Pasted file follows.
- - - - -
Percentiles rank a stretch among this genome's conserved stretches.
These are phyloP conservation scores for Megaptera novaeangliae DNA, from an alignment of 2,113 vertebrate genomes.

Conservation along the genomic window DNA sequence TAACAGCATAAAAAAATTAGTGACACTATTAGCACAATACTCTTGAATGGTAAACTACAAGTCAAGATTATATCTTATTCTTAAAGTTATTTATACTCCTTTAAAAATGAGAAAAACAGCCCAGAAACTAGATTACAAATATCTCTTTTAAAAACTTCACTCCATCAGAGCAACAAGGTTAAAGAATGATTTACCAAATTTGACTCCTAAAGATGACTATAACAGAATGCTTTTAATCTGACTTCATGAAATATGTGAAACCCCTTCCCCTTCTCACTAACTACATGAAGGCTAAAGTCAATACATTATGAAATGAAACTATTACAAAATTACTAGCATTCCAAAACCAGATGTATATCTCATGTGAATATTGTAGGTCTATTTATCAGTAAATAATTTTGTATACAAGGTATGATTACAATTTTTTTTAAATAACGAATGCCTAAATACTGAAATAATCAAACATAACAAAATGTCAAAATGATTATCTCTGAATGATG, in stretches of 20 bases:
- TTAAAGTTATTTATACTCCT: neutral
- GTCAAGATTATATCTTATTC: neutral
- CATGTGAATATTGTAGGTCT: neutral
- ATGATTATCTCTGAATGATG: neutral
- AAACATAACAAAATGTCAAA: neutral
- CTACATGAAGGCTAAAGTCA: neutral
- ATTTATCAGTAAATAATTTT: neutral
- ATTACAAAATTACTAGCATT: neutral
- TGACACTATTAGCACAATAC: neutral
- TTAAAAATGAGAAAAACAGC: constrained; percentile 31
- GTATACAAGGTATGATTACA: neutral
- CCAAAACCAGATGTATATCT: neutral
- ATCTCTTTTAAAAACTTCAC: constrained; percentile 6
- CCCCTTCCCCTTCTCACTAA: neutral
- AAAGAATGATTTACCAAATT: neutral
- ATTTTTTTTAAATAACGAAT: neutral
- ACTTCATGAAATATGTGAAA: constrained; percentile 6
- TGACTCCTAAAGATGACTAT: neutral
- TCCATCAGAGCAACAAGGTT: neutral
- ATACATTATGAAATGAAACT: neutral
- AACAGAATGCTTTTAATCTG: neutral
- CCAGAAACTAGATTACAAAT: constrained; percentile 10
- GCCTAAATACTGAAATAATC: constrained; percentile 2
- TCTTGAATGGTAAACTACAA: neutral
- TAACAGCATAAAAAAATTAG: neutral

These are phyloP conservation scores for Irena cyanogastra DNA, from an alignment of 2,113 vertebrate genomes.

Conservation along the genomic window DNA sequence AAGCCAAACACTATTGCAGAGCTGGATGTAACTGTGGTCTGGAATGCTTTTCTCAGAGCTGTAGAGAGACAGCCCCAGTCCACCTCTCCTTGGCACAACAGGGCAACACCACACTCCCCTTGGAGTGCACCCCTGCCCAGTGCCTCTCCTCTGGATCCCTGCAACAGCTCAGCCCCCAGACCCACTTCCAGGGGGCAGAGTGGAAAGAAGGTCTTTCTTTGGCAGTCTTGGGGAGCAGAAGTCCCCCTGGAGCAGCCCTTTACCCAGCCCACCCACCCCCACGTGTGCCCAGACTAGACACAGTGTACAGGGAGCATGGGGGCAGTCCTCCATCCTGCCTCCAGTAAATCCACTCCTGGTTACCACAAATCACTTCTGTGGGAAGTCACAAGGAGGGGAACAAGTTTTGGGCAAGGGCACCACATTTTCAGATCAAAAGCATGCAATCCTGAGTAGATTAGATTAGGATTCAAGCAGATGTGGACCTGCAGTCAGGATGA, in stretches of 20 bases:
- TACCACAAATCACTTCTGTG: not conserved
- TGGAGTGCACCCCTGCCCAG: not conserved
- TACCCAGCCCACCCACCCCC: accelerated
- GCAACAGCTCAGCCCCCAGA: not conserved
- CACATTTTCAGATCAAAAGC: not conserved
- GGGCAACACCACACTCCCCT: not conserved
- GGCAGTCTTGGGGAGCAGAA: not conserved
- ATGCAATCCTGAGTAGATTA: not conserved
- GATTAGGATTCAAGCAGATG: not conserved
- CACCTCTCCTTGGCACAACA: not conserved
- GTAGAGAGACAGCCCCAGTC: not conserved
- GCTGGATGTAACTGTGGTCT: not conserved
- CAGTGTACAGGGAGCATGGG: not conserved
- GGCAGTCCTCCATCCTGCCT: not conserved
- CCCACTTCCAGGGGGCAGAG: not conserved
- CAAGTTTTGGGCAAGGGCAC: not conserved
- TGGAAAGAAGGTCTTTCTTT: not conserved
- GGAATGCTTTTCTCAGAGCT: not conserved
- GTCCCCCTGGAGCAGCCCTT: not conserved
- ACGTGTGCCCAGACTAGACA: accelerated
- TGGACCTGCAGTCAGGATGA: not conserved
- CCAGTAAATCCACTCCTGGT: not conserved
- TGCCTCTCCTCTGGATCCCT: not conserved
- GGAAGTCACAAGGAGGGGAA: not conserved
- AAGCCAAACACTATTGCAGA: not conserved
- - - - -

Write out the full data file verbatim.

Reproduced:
Percentiles rank a stretch among this genome's conserved stretches.
These are phyloP conservation scores for Megaptera novaeangliae DNA, from an alignment of 2,113 vertebrate genomes.

Conservation along the genomic window DNA sequence TAACAGCATAAAAAAATTAGTGACACTATTAGCACAATACTCTTGAATGGTAAACTACAAGTCAAGATTATATCTTATTCTTAAAGTTATTTATACTCCTTTAAAAATGAGAAAAACAGCCCAGAAACTAGATTACAAATATCTCTTTTAAAAACTTCACTCCATCAGAGCAACAAGGTTAAAGAATGATTTACCAAATTTGACTCCTAAAGATGACTATAACAGAATGCTTTTAATCTGACTTCATGAAATATGTGAAACCCCTTCCCCTTCTCACTAACTACATGAAGGCTAAAGTCAATACATTATGAAATGAAACTATTACAAAATTACTAGCATTCCAAAACCAGATGTATATCTCATGTGAATATTGTAGGTCTATTTATCAGTAAATAATTTTGTATACAAGGTATGATTACAATTTTTTTTAAATAACGAATGCCTAAATACTGAAATAATCAAACATAACAAAATGTCAAAATGATTATCTCTGAATGATG, in stretches of 20 bases:
- TTAAAGTTATTTATACTCCT: neutral
- GTCAAGATTATATCTTATTC: neutral
- CATGTGAATATTGTAGGTCT: neutral
- ATGATTATCTCTGAATGATG: neutral
- AAACATAACAAAATGTCAAA: neutral
- CTACATGAAGGCTAAAGTCA: neutral
- ATTTATCAGTAAATAATTTT: neutral
- ATTACAAAATTACTAGCATT: neutral
- TGACACTATTAGCACAATAC: neutral
- TTAAAAATGAGAAAAACAGC: constrained; percentile 31
- GTATACAAGGTATGATTACA: neutral
- CCAAAACCAGATGTATATCT: neutral
- ATCTCTTTTAAAAACTTCAC: constrained; percentile 6
- CCCCTTCCCCTTCTCACTAA: neutral
- AAAGAATGATTTACCAAATT: neutral
- ATTTTTTTTAAATAACGAAT: neutral
- ACTTCATGAAATATGTGAAA: constrained; percentile 6
- TGACTCCTAAAGATGACTAT: neutral
- TCCATCAGAGCAACAAGGTT: neutral
- ATACATTATGAAATGAAACT: neutral
- AACAGAATGCTTTTAATCTG: neutral
- CCAGAAACTAGATTACAAAT: constrained; percentile 10
- GCCTAAATACTGAAATAATC: constrained; percentile 2
- TCTTGAATGGTAAACTACAA: neutral
- TAACAGCATAAAAAAATTAG: neutral

These are phyloP conservation scores for Irena cyanogastra DNA, from an alignment of 2,113 vertebrate genomes.

Conservation along the genomic window DNA sequence AAGCCAAACACTATTGCAGAGCTGGATGTAACTGTGGTCTGGAATGCTTTTCTCAGAGCTGTAGAGAGACAGCCCCAGTCCACCTCTCCTTGGCACAACAGGGCAACACCACACTCCCCTTGGAGTGCACCCCTGCCCAGTGCCTCTCCTCTGGATCCCTGCAACAGCTCAGCCCCCAGACCCACTTCCAGGGGGCAGAGTGGAAAGAAGGTCTTTCTTTGGCAGTCTTGGGGAGCAGAAGTCCCCCTGGAGCAGCCCTTTACCCAGCCCACCCACCCCCACGTGTGCCCAGACTAGACACAGTGTACAGGGAGCATGGGGGCAGTCCTCCATCCTGCCTCCAGTAAATCCACTCCTGGTTACCACAAATCACTTCTGTGGGAAGTCACAAGGAGGGGAACAAGTTTTGGGCAAGGGCACCACATTTTCAGATCAAAAGCATGCAATCCTGAGTAGATTAGATTAGGATTCAAGCAGATGTGGACCTGCAGTCAGGATGA, in stretches of 20 bases:
- TACCACAAATCACTTCTGTG: not conserved
- TGGAGTGCACCCCTGCCCAG: not conserved
- TACCCAGCCCACCCACCCCC: accelerated
- GCAACAGCTCAGCCCCCAGA: not conserved
- CACATTTTCAGATCAAAAGC: not conserved
- GGGCAACACCACACTCCCCT: not conserved
- GGCAGTCTTGGGGAGCAGAA: not conserved
- ATGCAATCCTGAGTAGATTA: not conserved
- GATTAGGATTCAAGCAGATG: not conserved
- CACCTCTCCTTGGCACAACA: not conserved
- GTAGAGAGACAGCCCCAGTC: not conserved
- GCTGGATGTAACTGTGGTCT: not conserved
- CAGTGTACAGGGAGCATGGG: not conserved
- GGCAGTCCTCCATCCTGCCT: not conserved
- CCCACTTCCAGGGGGCAGAG: not conserved
- CAAGTTTTGGGCAAGGGCAC: not conserved
- TGGAAAGAAGGTCTTTCTTT: not conserved
- GGAATGCTTTTCTCAGAGCT: not conserved
- GTCCCCCTGGAGCAGCCCTT: not conserved
- ACGTGTGCCCAGACTAGACA: accelerated
- TGGACCTGCAGTCAGGATGA: not conserved
- CCAGTAAATCCACTCCTGGT: not conserved
- TGCCTCTCCTCTGGATCCCT: not conserved
- GGAAGTCACAAGGAGGGGAA: not conserved
- AAGCCAAACACTATTGCAGA: not conserved